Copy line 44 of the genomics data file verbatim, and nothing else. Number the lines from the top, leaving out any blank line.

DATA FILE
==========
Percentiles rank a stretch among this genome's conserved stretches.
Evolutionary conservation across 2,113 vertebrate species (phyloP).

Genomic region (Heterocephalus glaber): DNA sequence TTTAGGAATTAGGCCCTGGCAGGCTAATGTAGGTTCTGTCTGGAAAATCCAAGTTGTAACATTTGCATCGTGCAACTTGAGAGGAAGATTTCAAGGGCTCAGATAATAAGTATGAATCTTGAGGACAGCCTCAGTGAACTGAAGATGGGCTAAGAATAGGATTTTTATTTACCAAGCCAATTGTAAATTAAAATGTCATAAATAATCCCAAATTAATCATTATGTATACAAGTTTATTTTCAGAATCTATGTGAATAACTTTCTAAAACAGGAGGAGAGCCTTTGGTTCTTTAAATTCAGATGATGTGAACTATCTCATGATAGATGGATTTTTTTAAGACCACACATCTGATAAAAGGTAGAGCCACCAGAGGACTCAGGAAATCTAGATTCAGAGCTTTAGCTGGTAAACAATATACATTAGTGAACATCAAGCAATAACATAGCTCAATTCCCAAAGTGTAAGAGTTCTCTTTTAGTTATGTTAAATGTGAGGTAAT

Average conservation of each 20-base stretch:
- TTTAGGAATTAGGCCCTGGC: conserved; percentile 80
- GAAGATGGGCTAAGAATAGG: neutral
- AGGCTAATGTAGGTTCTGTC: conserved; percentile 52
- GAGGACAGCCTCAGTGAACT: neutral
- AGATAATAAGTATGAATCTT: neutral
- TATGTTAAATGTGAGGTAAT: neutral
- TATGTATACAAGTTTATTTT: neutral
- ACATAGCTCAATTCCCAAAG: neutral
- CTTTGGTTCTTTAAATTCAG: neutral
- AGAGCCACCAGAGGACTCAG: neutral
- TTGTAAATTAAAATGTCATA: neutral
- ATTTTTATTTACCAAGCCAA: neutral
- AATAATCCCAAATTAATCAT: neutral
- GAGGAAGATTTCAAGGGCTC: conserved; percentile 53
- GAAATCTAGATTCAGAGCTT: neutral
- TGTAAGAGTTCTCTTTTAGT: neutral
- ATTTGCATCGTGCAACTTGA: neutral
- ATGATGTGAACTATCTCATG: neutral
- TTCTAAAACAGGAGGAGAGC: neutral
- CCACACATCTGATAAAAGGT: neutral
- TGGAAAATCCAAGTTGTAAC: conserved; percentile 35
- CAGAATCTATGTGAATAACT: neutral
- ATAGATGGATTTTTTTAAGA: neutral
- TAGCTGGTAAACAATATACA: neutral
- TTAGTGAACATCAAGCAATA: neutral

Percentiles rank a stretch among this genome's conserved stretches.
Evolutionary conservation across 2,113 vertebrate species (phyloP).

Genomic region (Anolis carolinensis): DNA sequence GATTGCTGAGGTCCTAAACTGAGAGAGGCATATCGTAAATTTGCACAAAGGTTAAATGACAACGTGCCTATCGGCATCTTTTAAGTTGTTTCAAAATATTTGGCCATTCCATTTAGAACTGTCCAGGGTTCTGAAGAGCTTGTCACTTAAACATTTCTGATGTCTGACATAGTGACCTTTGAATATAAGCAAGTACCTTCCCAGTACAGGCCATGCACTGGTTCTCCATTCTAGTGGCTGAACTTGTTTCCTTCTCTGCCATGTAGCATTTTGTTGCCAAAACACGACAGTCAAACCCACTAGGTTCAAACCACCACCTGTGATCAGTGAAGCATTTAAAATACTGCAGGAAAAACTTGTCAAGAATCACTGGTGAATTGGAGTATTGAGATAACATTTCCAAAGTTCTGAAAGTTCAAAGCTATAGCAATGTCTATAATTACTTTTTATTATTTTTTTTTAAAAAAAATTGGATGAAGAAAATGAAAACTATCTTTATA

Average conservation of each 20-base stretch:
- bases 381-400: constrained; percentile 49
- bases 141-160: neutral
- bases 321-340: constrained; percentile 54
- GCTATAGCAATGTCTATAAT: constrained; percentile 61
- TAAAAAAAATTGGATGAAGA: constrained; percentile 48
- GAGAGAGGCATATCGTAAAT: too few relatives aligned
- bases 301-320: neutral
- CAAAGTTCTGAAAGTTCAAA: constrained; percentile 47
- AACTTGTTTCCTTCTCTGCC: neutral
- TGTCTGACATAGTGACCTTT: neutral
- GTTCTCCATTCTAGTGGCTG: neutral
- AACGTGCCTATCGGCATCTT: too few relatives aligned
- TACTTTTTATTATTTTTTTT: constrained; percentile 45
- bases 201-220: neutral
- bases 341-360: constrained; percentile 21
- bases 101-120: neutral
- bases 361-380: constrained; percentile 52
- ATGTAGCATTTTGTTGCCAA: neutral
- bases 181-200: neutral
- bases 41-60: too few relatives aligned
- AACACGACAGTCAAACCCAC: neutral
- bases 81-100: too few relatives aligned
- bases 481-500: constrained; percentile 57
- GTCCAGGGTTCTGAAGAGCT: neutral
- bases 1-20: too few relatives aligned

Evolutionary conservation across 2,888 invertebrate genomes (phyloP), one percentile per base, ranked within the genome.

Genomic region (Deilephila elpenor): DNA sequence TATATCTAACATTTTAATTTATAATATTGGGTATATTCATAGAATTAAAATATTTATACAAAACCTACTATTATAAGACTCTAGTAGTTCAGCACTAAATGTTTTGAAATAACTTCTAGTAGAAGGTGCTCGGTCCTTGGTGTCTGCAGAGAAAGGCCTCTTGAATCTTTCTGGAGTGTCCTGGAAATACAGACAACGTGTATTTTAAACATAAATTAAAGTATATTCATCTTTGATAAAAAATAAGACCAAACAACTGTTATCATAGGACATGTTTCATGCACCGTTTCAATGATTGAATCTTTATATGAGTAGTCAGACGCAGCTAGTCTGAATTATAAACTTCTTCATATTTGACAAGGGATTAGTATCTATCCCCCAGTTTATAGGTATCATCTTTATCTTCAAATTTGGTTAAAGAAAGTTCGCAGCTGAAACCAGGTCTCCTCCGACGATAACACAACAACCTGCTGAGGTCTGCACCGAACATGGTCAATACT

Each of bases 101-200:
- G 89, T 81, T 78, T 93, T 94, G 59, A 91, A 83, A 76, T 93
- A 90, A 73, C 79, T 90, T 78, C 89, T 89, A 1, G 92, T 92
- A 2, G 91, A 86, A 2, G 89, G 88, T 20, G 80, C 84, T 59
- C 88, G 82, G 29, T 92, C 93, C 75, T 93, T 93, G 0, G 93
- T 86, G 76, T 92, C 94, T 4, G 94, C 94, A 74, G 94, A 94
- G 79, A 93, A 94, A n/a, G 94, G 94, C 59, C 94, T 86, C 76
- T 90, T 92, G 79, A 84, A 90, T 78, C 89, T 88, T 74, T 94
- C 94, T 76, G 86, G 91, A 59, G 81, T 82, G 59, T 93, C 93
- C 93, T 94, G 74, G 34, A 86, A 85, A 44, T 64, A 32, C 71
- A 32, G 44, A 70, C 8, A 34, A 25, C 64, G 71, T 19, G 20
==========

- GTTCTCCATTCTAGTGGCTG: neutral